The source population was residents, 18 to 84 years old, of Stockholm County, an urban region consisting of 26 municipalities. Selected subjects (n=49 914) received the baseline postal questionnaire between October 2002 and March 2003. The 31 182 subjects responding were sent a follow-up questionnaire between March and August 2007 which 23 794 (76%) subjects completed. Out of those, 1982 subjects reported persistent BP at baseline. After exclusion of 146 subjects with missing data on exposure and outcome the study population included 1836 participants (Figure 1).

thumbnailFigure 1. Flowchart of inclusion process for the study population. BP: Back pain. PBP: Persistent back pain. BMI: The body mass index. PA: Self-reported regular leisure time physical activity.

Both questionnaires included questions regarding demographic characteristics, physical and psychological health, work related factors, lifestyle and socioeconomics. Data on marital status were retrieved from a Swedish national register [14].

Having persistent back pain (PBP) at baseline was equal to answer “Yes, every day” to the question: “During the previous six months, have you experienced pain in your lower back”? This question was modified from the Standardized Nordic Questionnaire [15]. The term “persistent” is suggested for back pain present on at least half the days in a 6-months period [16].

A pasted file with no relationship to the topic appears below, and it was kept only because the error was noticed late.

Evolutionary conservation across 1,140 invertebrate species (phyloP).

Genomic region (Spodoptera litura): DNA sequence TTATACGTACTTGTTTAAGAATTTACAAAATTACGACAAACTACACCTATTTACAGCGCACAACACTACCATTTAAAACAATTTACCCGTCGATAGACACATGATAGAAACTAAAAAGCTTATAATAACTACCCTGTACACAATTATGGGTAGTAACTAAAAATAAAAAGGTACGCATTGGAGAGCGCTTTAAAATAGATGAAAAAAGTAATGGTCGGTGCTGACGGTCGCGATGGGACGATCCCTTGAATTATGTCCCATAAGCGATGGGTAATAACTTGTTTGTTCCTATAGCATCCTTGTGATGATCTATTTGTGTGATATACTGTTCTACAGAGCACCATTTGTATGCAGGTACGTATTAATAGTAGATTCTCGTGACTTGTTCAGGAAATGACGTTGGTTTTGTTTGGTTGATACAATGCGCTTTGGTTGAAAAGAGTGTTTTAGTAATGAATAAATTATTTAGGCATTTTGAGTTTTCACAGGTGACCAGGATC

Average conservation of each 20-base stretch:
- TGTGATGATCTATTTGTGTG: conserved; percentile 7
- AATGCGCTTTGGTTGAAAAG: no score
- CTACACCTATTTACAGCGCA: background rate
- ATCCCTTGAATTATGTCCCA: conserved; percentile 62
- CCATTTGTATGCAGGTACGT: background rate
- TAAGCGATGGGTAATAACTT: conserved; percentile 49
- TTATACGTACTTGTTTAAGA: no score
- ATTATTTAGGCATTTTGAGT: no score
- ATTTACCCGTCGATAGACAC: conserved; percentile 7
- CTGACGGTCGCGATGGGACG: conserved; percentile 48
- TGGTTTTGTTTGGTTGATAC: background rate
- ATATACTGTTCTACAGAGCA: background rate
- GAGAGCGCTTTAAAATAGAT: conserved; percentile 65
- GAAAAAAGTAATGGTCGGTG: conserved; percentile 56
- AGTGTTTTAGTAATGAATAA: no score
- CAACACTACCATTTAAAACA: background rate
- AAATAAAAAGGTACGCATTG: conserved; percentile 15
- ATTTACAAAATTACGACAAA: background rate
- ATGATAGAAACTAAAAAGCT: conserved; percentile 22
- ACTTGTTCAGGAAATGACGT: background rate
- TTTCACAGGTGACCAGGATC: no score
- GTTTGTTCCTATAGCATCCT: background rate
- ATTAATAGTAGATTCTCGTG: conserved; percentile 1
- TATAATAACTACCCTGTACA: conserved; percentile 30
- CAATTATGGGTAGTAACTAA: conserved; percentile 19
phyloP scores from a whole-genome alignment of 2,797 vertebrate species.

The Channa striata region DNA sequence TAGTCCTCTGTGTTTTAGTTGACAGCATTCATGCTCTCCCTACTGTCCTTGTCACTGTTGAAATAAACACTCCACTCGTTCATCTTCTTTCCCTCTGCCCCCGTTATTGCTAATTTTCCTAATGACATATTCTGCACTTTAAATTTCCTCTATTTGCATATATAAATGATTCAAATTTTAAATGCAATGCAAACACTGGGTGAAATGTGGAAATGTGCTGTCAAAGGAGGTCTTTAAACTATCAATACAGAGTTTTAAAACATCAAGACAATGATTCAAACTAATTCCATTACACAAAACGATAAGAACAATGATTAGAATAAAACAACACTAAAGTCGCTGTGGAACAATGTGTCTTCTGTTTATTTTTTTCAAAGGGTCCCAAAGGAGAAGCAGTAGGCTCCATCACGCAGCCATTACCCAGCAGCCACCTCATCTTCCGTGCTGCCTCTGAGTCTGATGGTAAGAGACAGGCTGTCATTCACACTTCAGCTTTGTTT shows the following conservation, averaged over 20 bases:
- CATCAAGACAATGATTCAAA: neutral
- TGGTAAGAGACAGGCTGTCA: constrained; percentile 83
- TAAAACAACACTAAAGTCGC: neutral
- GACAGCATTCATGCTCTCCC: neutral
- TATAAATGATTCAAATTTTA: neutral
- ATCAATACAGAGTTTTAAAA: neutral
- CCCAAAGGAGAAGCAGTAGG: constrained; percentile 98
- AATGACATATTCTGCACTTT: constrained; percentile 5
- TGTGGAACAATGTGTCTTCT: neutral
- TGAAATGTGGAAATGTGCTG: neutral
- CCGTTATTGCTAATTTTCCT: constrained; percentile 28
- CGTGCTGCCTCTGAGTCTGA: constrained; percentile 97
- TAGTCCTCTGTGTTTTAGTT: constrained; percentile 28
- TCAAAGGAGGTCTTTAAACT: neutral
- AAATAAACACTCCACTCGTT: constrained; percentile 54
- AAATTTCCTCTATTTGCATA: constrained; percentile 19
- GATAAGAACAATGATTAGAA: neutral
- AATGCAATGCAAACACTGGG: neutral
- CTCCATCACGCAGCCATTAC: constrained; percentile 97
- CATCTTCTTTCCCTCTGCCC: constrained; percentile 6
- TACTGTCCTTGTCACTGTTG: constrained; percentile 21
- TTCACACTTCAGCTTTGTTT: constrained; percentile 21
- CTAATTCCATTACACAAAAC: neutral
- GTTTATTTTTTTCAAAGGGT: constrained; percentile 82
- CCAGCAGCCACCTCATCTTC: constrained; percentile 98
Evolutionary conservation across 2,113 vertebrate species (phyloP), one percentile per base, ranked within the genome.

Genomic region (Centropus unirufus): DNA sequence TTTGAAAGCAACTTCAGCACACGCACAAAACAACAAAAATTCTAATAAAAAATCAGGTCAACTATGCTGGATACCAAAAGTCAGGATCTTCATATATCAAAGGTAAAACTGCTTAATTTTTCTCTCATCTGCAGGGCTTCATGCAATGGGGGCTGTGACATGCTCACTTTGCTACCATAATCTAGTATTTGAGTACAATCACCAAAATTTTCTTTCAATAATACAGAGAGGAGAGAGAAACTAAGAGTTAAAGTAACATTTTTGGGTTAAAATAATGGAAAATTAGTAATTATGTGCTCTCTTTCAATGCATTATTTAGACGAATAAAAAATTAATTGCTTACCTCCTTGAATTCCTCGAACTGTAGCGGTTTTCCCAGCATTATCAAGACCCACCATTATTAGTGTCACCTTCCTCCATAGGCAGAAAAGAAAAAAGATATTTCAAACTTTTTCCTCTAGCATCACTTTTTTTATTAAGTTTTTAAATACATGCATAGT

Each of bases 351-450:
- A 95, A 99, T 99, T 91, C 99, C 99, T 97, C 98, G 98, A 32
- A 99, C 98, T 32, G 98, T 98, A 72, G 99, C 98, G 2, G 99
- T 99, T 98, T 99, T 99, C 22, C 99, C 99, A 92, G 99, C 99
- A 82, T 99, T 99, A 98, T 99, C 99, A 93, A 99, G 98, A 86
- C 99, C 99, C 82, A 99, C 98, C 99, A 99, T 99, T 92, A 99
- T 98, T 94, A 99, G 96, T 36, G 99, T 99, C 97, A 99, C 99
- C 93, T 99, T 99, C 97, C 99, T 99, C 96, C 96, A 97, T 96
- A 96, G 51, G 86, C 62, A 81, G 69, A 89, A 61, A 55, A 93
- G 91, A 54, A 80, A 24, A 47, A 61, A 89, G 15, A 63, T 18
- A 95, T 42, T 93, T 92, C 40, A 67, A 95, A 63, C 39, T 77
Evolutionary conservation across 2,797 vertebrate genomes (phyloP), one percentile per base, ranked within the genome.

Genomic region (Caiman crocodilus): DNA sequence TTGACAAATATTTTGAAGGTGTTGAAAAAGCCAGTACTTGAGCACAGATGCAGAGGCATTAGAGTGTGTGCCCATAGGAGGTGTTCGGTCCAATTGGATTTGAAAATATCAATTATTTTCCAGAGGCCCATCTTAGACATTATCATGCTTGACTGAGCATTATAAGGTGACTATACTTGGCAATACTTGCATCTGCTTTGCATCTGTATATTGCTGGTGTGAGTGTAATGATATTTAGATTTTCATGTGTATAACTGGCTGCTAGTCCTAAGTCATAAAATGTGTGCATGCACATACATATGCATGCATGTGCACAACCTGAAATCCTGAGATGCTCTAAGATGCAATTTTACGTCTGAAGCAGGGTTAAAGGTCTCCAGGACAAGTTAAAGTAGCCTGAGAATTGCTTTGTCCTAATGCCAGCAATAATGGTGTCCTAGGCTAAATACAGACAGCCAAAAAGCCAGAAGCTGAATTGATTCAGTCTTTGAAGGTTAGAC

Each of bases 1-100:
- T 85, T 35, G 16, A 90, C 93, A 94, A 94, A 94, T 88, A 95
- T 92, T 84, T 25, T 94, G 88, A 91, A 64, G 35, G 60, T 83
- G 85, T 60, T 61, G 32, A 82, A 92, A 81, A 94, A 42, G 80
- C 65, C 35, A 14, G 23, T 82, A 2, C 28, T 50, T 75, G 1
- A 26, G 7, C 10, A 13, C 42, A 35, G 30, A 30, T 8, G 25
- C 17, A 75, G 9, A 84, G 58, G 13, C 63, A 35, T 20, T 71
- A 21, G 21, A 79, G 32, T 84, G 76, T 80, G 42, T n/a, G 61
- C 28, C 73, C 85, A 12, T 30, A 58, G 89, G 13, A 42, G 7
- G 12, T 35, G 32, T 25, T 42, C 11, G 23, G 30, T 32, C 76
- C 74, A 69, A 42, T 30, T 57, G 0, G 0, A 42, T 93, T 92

Prognostic factors

Potential prognostic factors were self-reported regular leisure time physical activity (PA) and the body mass index (BMI), reported at baseline.

PA was categorized into four levels using a measure based on the question: “During the previous 12 months, how physically active have you been during leisure time? If your activity differs between e.g. summer and winter, please estimate the average activity”. The PA levels were: (a) Sedentary; “You mostly devote yourself to reading, TV, movies or other sedentary activity during leisure time. You walk, cycle or are active in other ways less than 2 hours a week”, (b) Low; “You walk, cycle or are active in other ways at least 2 hours a week, mostly without sweating. Also include walking or cycling to and from work, Sunday walks, ordinary gardening, fishing, table tennis and bowling”, (c) Moderate; “You are physically active regularly, 1-2 times a week at least 30 minutes each session with running, swimming, tennis, badminton or other activity that makes you sweat”, (d) High; “You devote yourself to e.g. running, swimming, tennis, badminton, aerobic exercise or similar on average at least 3 times a week, each session lasting at least 30 minutes”.